So your five-year-old daughter appears at your bedside at 2:30 in the morning. When you ask her what's the matter, she looks sleepy and confused and she responds, "The elephant ran away!" Since you're not quite in your right mind either, you answer back, "Well, where did he go?" What do we have here? We have a crazy conversation in the middle of the night.
Here's the thing about nighttime waking: It's perfectly normal. It is not usually a sign of emotional disturbance. Sometimes a storm or a bona fide nightmare will wake your child. Most of the time, however, a child wakes up because she has to go to the bathroom. She may wake up but not be able to verbalize her discomfort to you because she's still half asleep. Lots of people, children as well as adults, have both goofy dreams as well as goofy thoughts at night because of discomfort from bladder pressure.
So what are you going to do if your youngster appears at your bedside in the middle of the night mumbling incoherently? This is an interesting situation because it's one in which certain people, especially the males of the species, could win academy awards for sleeping performances! The body rolls over, the snoring deepens, and the message is "Honey, you're on your own."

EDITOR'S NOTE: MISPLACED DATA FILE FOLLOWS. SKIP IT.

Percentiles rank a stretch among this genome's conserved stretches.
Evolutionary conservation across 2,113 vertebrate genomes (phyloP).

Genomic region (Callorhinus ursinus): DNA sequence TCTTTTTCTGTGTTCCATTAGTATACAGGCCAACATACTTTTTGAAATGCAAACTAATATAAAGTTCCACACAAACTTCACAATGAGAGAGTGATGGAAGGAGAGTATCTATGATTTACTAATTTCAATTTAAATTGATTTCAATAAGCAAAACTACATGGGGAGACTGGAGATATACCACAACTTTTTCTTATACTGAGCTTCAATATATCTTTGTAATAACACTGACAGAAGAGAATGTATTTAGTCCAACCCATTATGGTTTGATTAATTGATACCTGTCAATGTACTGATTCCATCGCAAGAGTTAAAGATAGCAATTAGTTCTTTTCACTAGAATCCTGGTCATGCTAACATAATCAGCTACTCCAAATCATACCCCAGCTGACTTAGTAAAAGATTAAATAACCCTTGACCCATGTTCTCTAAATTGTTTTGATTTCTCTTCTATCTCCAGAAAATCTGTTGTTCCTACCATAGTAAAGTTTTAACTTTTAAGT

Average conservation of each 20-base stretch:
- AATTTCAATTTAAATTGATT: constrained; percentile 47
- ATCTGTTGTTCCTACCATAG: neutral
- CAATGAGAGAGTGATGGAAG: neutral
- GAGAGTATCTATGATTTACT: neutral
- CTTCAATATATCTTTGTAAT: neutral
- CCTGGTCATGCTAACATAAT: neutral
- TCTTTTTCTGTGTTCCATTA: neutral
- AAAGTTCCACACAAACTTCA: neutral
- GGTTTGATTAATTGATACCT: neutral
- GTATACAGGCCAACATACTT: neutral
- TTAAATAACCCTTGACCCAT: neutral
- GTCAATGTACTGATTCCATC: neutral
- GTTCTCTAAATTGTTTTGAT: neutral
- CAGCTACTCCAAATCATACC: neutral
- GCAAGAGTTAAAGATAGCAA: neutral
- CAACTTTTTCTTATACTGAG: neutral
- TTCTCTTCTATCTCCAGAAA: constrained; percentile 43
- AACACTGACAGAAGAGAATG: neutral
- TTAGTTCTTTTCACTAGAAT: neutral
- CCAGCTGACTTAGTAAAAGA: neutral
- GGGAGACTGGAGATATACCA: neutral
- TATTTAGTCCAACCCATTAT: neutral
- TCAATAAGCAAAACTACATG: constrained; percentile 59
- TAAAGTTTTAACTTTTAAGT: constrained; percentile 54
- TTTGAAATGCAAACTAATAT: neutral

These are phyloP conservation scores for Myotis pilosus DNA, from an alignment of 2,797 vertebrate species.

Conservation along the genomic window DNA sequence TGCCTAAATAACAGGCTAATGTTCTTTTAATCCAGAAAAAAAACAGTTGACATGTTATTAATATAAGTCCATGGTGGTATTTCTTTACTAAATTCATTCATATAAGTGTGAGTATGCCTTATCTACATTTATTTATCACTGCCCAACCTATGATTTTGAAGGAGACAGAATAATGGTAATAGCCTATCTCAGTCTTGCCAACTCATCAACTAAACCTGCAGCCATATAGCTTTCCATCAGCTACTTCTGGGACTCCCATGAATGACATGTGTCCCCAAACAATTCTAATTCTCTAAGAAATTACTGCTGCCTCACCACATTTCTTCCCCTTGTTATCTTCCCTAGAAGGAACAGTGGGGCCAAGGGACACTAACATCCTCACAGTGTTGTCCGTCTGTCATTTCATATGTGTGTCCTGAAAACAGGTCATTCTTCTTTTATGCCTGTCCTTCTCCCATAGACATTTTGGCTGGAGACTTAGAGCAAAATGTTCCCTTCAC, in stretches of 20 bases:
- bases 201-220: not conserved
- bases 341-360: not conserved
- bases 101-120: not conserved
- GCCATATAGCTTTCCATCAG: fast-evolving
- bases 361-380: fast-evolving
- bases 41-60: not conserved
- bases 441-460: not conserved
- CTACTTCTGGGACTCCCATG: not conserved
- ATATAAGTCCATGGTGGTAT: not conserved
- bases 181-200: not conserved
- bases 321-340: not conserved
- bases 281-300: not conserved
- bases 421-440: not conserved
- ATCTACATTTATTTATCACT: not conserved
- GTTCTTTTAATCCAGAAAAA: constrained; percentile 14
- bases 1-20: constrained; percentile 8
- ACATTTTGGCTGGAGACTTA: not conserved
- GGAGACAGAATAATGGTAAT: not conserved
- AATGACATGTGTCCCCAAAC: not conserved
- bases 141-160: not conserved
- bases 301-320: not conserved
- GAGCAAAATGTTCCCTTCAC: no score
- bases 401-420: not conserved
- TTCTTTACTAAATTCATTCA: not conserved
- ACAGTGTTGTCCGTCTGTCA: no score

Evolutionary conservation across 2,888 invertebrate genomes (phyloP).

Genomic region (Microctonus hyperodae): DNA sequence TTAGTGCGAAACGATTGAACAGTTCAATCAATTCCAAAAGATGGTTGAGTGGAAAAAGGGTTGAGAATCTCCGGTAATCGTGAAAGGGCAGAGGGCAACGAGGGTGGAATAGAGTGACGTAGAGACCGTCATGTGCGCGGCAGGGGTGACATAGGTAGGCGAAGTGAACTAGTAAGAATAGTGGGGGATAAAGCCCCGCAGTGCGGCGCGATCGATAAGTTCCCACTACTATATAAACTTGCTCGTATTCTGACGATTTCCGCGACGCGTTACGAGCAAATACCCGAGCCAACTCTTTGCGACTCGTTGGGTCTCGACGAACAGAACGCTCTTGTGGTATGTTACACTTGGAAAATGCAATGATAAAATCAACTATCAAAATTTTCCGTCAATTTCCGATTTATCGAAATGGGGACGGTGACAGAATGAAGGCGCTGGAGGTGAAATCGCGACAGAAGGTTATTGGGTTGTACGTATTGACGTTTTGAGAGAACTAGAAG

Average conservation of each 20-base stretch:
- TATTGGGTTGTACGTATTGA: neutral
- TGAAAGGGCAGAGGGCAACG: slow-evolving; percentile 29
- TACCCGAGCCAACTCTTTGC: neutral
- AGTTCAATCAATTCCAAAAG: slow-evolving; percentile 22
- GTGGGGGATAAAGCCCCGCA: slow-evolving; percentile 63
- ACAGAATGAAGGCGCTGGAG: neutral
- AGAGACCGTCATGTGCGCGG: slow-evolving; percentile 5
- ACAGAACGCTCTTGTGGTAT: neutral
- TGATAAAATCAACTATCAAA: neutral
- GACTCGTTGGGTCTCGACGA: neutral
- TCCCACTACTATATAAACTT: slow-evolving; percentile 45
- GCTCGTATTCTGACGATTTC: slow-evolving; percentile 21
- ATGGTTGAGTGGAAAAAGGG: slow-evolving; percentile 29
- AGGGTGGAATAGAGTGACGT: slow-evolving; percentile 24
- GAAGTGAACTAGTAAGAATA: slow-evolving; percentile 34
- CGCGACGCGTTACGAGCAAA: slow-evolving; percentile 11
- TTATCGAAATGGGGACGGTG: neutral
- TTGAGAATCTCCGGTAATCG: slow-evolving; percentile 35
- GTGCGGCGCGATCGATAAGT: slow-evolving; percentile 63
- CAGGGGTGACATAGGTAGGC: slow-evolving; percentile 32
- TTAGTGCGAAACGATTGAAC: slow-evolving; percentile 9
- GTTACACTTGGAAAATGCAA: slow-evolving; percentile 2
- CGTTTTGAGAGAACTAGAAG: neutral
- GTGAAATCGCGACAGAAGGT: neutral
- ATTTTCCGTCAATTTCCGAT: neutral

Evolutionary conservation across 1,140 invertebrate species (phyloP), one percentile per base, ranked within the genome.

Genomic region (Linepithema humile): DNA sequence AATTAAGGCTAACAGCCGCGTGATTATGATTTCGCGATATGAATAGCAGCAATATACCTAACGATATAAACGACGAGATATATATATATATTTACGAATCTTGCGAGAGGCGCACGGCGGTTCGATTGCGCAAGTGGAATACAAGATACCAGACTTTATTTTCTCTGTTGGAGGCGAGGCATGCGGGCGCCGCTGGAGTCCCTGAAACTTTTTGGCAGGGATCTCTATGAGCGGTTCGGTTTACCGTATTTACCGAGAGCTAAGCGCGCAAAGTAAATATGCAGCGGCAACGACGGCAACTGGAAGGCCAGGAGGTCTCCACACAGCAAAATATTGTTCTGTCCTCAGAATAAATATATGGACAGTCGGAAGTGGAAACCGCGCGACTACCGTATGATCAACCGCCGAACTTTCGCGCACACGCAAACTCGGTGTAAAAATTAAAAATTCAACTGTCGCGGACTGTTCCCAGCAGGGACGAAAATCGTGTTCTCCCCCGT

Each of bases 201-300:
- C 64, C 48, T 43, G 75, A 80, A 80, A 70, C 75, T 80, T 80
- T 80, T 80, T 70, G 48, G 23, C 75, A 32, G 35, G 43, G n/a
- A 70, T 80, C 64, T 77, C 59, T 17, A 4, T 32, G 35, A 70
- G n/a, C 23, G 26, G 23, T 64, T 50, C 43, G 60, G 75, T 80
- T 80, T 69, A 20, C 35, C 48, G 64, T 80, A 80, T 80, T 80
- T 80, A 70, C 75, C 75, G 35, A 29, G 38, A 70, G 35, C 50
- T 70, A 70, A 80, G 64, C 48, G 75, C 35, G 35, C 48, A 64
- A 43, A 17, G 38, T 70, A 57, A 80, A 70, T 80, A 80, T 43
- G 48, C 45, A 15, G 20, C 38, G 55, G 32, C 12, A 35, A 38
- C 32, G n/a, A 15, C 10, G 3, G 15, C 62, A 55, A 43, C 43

Here are the rules for handling nighttime waking successfully.
First, someone is probably going to have to get up because you are going to assume the child has to go to the bathroom.
Second, no talking and no emotion. Be gentle and very comforting, but don't discuss anything. That only wakes everyone—including you—up more.
Third, no lights! Stagger through the dark and guide the child to the bathroom. Do not turn on the bathroom light (a permanent nightlight in the bathroom may help, though). Give the little one whatever help they need to urinate. Help them clean up. Then it's back to their bedroom.
Tuck them in, kiss them goodnight, try to get out of the room. Now, potentially, comes the really-not-very-fun part. If the child goes right to sleep, great. If they get scared or protest when you try to leave, sit by the bed until your kiddo goes to sleep. If you argue or otherwise complain, you'll both become fully awake and no one will go back to sleep for an hour!
With the families with whom we've worked, the record for the most times getting up during by one child the night is seventeen. The record for the longest time required to get a child to sleep through the night—using the method described here—is about two months. Most kids will be a lot easier!